Virtually all the initiatives put forward in California use expensive professional signature-gathering firms and “volunteer signature gathering has become a thing of the past.” The signature-collection stage – which is comparable to the ECI model – costs on average one to three million US$. This is a massive hurdle for grassroots citizens’ groups, but not for well-resourced NGOs, businesses or wealthy individuals, the actors that are using the California initiative system. “Money, rather than breadth or intensity of popular support has become the primary threshold”, the Centre for Governmental Studies concludes. The recommendations are two-fold: lower the threshold (lower number of signatures and longer timelines) so it becomes easier for lesser-financed groups to succeed in submitting initiatives and limit campaign contributions to ensure that wealthy groups or individuals cannot buy their way in.
A tool for citizens’ power?
It remains to be seen if the European Citizens Initiative will suffer from similar problems as the Californian model, but clearly the set-up of the ECI is far from ideally equipped to avoid this. The threshold is significant and likely to deter many grassroots groups from attempting to use the new tool, not least in the light of the Commission’s right to reject a proposal even if it passes the one million hurdle (the Californian model leads to a referendum with binding outcomes).
The risk that big business groupings will use the ECI to promote their demands is probably limited as they enjoy far more direct routes to agenda-setting via lobbying in Brussels. But attempts to abuse the ECI for corporate propaganda cannot be completely ruled out. In California it is very common for industry lobbies to launch counter-initiatives to defeat initiatives on social or environmental issues which they are unhappy with. This is typically done through industry-funded front groups posing to represent citizens. The most recent example is Proposition 23, an unsuccessful attempt to suspend a law aimed at limiting emissions of greenhouse gases. Americans For Prosperity, funded by oil giant Koch Industries, played a key role in propagating the ‘Yes on 23’ campaign. Lobby consultancies often play a key role in establishing such front groups. Will this happen in Europe?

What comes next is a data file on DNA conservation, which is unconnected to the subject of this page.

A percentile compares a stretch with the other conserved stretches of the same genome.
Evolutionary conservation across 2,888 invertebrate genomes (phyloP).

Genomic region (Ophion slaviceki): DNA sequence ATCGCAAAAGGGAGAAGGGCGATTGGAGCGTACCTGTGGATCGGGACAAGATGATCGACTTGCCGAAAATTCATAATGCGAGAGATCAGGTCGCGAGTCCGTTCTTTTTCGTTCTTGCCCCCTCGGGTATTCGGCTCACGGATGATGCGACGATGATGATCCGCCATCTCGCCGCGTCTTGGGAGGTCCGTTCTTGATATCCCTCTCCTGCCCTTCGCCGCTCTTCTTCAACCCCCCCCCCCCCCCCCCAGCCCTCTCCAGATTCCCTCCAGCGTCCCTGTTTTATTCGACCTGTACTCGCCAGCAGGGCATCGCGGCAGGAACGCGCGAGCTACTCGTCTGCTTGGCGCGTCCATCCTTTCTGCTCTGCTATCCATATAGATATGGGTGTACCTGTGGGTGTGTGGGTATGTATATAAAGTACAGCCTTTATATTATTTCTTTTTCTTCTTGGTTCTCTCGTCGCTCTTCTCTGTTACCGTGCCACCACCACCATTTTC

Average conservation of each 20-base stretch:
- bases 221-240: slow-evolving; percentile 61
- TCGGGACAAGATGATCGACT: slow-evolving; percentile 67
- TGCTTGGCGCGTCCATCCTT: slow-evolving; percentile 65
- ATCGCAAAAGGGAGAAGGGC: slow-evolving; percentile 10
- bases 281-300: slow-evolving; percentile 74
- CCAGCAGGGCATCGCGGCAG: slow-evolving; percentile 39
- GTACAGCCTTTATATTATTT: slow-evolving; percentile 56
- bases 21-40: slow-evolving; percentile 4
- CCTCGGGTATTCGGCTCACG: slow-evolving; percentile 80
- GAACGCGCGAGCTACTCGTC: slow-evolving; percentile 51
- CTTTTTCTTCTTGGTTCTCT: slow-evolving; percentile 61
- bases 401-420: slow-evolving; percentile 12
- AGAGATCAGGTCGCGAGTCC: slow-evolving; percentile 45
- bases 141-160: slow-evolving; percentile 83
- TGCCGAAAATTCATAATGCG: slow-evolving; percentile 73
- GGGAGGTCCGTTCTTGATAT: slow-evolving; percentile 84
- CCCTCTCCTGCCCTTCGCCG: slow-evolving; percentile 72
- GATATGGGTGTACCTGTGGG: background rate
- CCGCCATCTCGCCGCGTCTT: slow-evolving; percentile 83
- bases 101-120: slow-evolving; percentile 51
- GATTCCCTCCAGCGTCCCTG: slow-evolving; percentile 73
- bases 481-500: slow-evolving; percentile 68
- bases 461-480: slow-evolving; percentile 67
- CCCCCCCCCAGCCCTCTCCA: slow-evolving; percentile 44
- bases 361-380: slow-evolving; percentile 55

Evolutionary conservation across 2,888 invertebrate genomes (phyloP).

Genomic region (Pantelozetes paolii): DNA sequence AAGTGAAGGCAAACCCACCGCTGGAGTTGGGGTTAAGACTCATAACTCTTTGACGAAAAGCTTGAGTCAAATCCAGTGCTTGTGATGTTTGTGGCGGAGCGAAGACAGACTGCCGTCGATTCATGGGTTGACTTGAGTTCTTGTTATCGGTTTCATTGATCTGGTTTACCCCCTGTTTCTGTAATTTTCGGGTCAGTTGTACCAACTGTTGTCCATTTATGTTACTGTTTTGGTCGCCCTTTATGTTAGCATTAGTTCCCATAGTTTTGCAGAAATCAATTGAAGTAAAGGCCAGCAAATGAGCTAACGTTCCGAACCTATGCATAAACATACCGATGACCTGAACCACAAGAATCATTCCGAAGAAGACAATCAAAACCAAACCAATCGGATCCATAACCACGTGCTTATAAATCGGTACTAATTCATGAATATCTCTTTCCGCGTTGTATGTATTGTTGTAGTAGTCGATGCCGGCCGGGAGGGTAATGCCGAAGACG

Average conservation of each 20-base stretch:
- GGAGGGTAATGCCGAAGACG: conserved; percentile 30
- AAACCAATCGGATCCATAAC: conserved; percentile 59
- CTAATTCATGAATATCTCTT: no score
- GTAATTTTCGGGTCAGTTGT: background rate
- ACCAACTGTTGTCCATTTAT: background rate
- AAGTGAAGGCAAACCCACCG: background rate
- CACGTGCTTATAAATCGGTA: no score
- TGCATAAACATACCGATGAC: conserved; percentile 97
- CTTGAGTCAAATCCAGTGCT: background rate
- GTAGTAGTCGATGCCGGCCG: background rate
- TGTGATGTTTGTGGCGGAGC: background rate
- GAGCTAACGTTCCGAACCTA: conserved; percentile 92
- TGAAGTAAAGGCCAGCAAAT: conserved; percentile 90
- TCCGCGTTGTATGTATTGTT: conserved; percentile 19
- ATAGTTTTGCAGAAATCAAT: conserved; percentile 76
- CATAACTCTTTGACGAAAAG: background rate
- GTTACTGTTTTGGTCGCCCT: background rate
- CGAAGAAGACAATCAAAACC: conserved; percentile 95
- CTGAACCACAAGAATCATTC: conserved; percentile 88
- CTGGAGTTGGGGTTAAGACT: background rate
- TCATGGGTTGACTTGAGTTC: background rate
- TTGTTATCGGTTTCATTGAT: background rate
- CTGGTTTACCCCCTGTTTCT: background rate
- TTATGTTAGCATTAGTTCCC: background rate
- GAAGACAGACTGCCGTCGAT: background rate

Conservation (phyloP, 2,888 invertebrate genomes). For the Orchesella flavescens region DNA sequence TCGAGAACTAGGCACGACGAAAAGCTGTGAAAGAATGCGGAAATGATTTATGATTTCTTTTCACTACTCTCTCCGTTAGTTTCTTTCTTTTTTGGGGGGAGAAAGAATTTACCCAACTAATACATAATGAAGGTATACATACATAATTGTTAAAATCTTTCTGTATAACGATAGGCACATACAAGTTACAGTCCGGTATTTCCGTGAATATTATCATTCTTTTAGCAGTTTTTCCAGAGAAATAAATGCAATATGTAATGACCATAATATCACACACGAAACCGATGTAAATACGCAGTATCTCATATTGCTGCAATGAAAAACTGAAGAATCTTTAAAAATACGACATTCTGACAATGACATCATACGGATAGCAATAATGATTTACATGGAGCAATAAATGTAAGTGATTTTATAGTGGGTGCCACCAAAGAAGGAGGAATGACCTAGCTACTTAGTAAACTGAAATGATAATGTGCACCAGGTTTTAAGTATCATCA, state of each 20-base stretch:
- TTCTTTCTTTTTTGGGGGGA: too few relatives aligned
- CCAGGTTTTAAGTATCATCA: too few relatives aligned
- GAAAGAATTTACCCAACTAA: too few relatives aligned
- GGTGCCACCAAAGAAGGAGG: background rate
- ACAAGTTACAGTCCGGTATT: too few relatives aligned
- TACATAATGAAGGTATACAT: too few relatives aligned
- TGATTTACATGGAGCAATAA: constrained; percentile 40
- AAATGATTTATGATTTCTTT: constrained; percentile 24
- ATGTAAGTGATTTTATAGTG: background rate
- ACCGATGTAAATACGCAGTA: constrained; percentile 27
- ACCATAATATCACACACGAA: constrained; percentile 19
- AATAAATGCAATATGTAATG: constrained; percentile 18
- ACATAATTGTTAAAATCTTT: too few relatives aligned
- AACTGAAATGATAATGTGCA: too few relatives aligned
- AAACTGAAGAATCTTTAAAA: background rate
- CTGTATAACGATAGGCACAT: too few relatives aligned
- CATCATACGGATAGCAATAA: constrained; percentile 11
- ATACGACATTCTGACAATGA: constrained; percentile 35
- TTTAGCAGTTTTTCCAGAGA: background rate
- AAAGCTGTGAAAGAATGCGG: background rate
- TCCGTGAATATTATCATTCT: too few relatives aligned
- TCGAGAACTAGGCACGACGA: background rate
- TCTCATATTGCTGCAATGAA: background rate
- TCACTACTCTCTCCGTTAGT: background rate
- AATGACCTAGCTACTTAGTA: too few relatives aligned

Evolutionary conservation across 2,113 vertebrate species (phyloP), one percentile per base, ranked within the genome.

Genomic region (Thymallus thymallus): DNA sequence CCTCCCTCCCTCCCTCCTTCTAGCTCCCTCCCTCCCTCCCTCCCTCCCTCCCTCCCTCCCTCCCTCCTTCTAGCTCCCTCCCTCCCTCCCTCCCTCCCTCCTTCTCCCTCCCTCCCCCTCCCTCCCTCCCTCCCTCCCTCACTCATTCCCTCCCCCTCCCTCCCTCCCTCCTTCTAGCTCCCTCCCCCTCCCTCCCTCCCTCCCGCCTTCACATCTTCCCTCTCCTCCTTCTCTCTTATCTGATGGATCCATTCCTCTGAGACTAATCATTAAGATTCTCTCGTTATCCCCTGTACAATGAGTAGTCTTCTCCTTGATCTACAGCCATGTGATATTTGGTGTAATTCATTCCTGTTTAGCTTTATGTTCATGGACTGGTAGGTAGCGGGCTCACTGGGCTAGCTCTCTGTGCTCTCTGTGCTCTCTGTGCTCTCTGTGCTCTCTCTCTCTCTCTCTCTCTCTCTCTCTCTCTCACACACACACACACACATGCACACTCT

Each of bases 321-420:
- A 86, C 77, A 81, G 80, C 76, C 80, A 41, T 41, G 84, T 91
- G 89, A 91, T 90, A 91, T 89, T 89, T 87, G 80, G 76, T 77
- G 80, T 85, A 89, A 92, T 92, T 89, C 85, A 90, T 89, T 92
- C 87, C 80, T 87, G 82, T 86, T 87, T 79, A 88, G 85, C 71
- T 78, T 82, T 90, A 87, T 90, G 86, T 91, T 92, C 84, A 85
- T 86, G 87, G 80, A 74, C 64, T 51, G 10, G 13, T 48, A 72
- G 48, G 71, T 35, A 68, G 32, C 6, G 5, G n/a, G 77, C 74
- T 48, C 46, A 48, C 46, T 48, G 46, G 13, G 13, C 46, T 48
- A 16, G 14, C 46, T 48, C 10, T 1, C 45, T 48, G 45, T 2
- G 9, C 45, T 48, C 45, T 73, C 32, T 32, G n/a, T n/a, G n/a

It is positive that the organisers of citizens’ initiatives in the EU must provide “regularly updated information on the sources of support and funding for the initiative”. But it would have been far better to go beyond transparency and restrict who can finance such initiatives. Excluding corporate funding and large contributions from wealthy individuals would have been far more logical, considering that this is supposed to be a tool for ordinary citizens.
The first one million signatures for a citizens’ initiative had already been collected before the rules were finalised, providing an opportunity to put the new initiative to the test. Greenpeace, with the support of Avaaz, presented a petition calling for a ban on genetically modified (GM) crops. Biotech industry lobby group EuropaBio were extremely annoyed, dismissing the petition as “a publicity stunt” and claiming that EU citizens are not concerned about GMOs.
The Commission, meanwhile, has indicated it will not consider the Greenpeace petition because the signatures were collected before the ECI rules were finalised. “Strictly speaking, they would have to do it all over again,” a Commission spokesperson said. This attitude does not bode well for the new initiative. For the Commission, brushing away the petition relieves them of responding to a demand that challenges its pro-GMO policies and decade-long alliance with the biotech industry.
While the ECI will not bring participatory democracy in any real sense, let alone increase democratic control over EU policy-making, it will hopefully serve a purpose in gaining attention for some of the numerous progressive citizens’ concerns that are routinely ignored by the Commission. And perhaps, over time, the Commission’s likely refusal of many demands, which are backed by millions of citizens will expose the deep lack of accountability that exists today — giving momentum to citizens’ movements demanding genuine democratic opportunities.
Industry front groups in Brussels
Edelman is one of the lobby consultancy firms in Brussels advertising “grassroots advocacy” services. The advantage of this approach, Edelman explains, is that industry lobby demands “will not be seen as biased, unlike your organisation”. A recent example was the GM food tasting event held in the Renaissance Hotel, in front of the European Parliament, in June this year. The invitations for MEPs and journalists came from an unknown group called the Farmers Biotech Network, but the event was organised by Edelman. On the menu was polenta made with Monsanto’s Bt-maize, produced in Spain. Only later Edelman admitted that it was biotech lobby group EuropaBio that paid for the event, a fact that was not disclosed to guests nor to the media covering the event. The demand to ‘give farmers more choice’ in growing GM crops is part of EuropaBio’s wider lobby campaign on behalf of large biotech corporations.